It seemed an interminable time as the message was broken out in flags to the trawler, which was not equipped with the wireless. Even the hasty explanation which Kennedy had to give to Asta Everson, as she came out of her cabin, wondering where Orrin had gone, served only to increase the suspense. It was as though we were living over a powder-magazine that threatened to explode at any moment. What did the treachery of one member of the expedition mean? Above all, who was it?
We had been so intent watching from the deck the all too slow approach of the little power-boat from the trawler that we had paid no attention to what was on our other quarter.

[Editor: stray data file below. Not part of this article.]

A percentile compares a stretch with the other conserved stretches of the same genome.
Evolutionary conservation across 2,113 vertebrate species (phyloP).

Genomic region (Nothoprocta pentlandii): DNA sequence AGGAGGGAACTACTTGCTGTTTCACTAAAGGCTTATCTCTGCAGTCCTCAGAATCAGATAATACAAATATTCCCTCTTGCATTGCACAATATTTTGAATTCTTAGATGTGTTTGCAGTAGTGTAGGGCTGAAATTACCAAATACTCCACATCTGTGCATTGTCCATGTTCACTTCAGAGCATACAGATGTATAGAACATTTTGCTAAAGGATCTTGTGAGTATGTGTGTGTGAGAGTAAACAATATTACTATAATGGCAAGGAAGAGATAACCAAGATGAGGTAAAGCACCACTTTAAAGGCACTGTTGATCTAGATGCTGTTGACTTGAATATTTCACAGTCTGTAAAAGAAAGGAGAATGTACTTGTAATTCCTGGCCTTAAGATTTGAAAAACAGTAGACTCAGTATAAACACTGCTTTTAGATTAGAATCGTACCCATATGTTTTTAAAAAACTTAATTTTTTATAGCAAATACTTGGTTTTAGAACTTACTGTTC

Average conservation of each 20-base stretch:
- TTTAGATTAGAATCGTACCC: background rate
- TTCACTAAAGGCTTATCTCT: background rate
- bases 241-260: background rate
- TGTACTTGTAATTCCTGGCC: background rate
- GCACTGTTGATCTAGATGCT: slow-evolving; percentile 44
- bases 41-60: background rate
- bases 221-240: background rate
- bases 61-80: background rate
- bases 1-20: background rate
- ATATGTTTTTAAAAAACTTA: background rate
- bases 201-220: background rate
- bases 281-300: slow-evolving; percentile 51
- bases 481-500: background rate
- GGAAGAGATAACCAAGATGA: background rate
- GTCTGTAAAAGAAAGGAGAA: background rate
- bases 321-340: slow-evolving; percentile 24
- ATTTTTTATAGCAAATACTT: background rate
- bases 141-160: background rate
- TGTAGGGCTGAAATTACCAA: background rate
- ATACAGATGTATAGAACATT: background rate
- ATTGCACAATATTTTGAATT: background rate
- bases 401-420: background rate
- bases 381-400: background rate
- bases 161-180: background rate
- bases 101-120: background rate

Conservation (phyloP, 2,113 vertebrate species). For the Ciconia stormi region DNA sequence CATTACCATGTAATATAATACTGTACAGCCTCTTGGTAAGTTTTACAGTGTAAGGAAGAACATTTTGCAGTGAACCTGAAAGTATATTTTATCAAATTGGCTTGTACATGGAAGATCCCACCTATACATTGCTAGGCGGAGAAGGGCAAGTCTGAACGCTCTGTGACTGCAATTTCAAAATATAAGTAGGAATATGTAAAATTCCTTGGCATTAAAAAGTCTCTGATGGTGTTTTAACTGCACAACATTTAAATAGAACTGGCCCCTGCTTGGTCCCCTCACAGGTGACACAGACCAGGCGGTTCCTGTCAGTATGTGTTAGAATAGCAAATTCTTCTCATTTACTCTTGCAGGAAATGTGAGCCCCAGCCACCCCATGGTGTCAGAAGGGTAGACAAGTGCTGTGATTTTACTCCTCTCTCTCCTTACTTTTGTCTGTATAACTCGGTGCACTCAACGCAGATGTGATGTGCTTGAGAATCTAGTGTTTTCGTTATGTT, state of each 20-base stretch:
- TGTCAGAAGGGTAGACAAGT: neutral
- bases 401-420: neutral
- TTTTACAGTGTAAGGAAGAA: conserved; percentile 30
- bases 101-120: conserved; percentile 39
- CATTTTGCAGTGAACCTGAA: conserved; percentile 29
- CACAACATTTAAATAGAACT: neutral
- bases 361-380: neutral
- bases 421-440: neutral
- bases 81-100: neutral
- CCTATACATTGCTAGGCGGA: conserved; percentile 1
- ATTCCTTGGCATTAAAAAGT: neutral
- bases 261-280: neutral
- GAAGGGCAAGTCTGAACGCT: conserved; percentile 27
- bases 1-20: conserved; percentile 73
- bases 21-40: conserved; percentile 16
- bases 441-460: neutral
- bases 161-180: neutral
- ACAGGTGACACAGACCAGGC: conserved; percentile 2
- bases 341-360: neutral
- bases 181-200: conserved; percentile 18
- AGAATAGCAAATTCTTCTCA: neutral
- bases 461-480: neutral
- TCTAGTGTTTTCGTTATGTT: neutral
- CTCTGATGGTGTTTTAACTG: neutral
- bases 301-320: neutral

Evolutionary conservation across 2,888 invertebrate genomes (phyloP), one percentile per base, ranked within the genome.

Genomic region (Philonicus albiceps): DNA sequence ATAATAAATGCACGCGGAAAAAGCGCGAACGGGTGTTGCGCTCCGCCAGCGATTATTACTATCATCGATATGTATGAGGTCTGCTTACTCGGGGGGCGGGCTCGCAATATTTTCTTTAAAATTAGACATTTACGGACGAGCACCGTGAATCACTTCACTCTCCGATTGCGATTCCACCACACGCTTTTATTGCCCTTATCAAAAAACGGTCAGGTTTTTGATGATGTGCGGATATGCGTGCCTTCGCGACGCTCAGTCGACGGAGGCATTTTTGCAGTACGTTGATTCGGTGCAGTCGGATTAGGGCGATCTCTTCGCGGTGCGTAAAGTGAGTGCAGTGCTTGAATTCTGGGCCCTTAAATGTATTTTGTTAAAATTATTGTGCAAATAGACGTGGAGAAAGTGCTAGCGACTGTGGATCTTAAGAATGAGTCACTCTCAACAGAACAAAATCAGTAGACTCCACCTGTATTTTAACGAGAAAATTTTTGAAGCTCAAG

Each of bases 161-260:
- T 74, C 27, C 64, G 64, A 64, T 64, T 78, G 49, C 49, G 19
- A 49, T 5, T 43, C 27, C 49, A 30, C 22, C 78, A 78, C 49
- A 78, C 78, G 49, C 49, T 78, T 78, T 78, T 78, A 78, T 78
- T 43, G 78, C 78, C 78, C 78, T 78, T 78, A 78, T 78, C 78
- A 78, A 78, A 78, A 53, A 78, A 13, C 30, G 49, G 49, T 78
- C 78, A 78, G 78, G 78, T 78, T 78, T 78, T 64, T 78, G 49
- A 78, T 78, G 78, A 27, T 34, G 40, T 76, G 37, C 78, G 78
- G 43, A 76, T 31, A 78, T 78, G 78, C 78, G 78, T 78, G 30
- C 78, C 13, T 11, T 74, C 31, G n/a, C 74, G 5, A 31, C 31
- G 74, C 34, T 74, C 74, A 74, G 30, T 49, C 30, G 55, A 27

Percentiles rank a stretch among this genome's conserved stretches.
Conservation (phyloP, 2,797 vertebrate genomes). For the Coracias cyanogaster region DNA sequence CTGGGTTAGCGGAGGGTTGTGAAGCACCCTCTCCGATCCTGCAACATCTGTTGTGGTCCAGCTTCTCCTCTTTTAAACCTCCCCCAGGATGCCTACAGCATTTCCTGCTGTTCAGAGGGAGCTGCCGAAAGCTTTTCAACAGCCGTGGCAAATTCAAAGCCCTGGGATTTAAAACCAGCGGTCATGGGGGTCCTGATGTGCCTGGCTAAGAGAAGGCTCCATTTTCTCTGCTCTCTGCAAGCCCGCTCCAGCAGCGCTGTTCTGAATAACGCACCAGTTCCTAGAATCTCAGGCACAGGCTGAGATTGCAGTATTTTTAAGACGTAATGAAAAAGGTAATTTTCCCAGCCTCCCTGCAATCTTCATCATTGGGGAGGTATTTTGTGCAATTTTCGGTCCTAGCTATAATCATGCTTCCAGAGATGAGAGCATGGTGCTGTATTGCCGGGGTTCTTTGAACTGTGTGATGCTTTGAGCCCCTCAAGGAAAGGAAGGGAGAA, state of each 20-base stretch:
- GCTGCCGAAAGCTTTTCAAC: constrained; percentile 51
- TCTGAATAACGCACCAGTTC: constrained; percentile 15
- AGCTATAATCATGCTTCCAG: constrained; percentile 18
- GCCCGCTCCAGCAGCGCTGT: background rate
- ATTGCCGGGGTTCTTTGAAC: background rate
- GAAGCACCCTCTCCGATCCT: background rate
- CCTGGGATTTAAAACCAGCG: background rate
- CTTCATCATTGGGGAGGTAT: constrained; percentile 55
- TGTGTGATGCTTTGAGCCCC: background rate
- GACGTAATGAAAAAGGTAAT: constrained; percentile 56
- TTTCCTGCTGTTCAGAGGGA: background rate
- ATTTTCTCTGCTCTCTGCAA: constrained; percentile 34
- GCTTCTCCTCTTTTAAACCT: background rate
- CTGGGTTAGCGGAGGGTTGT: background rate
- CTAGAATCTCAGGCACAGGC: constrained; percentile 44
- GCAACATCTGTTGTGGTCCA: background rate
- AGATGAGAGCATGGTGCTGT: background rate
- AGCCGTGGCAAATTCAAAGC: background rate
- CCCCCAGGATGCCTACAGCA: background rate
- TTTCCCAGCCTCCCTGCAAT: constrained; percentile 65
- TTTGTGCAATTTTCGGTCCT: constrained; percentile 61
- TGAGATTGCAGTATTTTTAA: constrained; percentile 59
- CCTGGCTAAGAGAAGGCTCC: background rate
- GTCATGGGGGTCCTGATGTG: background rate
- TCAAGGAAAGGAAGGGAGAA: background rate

"A tug approaching, sir," reported the man on watch to Everson. "Seems to be heading for us, sir."
We turned to look. Who was she, friend or foe? We knew not what to expect. Everson, pale but with a firm grip on his nerves, did not move from the deck as the power-boat came alongside, and Dominick, Gage, and Kinsale swung themselves up the ladder to us.
"It's the tug of that pilot, Guiteras, sir," interposed the man who had spoken before. Not a word was spoken, though I fancied that a quiet smile flitted over Kennedy's face as we waited.
The tug ranged up alongside us. To my utter astonishment, I saw Dolores, her black eyes eagerly scanning our faces. Was she looking for Gage, I wondered? It was only a moment when the party that had put out from the tug also came tumbling aboard.